The creators of Star Trek:The Next Generation envisioned a 24th century full of comfortable environments where technology, although heavily utilized, was very much in the background, deemphasized. Gene Roddenberry called this philosophy “technology unchained”. It wasn’t exactly a new idea, however. For almost four years before TNG’s 1987 premiere, Horizons at EPCOT Center had been giving thousands of people per day a three-dimensional look at just such an environment. Let’s take a trip to the world of 2083, as we imagined it in 1983:
The Nova Cite apartment was my favorite Horizons environment. It’s also the one that holds up the best twenty-seven years later. Some production designers tasked with creating a futuristic environment make the mistake of cramming it with complicated-looking futuristic equipment, as if its occupant had just gone on a shopping spree at the local Best Buy. Such displays tend not to age well. The best “future” technology is something that looks simple. Let’s take a closer look at the Symphosizer:
I know, you can’t wait until 2083 so you can have your own periwinkle leisure suit with matching plastic booties
The only visible controls are 14-16 large colored keys that don’t appear to move or depress in any way. It would be easy to deride it as a cross between an old Simon game and a Fisher-Price My First Piano, but its apparent simplicity could very well be deceptive. After all, who in 1983 would believe that a telephone in 2010 would look like this:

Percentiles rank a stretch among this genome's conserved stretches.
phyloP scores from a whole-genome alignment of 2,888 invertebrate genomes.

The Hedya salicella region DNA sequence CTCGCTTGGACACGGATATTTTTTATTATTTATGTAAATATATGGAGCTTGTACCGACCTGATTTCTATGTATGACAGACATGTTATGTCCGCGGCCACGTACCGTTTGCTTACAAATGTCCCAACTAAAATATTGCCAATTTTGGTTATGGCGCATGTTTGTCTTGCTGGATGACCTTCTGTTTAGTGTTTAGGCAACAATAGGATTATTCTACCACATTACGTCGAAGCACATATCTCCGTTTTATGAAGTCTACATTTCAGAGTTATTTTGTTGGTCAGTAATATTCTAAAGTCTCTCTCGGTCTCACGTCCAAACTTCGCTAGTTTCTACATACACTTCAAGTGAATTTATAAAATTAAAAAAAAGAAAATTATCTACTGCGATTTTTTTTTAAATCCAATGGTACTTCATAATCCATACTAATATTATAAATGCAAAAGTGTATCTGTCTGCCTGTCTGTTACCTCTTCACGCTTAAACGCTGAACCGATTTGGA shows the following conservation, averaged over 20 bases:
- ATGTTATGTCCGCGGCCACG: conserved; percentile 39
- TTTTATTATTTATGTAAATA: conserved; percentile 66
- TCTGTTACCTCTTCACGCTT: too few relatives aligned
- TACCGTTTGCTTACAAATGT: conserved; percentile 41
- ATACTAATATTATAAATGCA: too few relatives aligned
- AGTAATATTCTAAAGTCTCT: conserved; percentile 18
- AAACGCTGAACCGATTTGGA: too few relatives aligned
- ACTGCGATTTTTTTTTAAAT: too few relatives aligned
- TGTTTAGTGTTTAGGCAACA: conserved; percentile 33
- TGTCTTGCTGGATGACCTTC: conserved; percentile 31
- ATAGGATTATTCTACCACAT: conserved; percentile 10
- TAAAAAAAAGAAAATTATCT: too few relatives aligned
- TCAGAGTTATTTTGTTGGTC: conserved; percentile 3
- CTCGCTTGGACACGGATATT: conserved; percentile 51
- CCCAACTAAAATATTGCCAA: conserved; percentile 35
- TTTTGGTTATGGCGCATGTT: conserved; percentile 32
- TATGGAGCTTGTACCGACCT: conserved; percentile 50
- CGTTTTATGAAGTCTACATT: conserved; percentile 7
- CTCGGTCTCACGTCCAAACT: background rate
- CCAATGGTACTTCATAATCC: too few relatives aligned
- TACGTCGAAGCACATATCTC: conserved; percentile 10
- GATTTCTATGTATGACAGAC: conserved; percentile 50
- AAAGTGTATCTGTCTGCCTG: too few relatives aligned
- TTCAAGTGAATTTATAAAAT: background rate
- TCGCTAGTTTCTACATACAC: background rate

. . . or that the computer mouse, a very cutting-edge device in those days, would be replaced by something that looked like this:
Could anyone familiar only with early-1980s technology look at those pictures and get the slightest idea what those devices were or how they worked? Most likely, they’d simply dismiss them as nonfunctional slabs of plastic and aluminum. So it is with the Symphosizer. If we were to go back and slap an Apple logo on it, most people today would instinctively realize that it must be more complex than it appears. In fact, maybe the “Symphosizer” isn’t really its name. Maybe it’s called the iMusic.
It’s good to know that, in the world of 2083, Steve Jobs (or more likely, his brain downloaded into an iPad) could still be coming up with ideas. Or at least taking credit for them.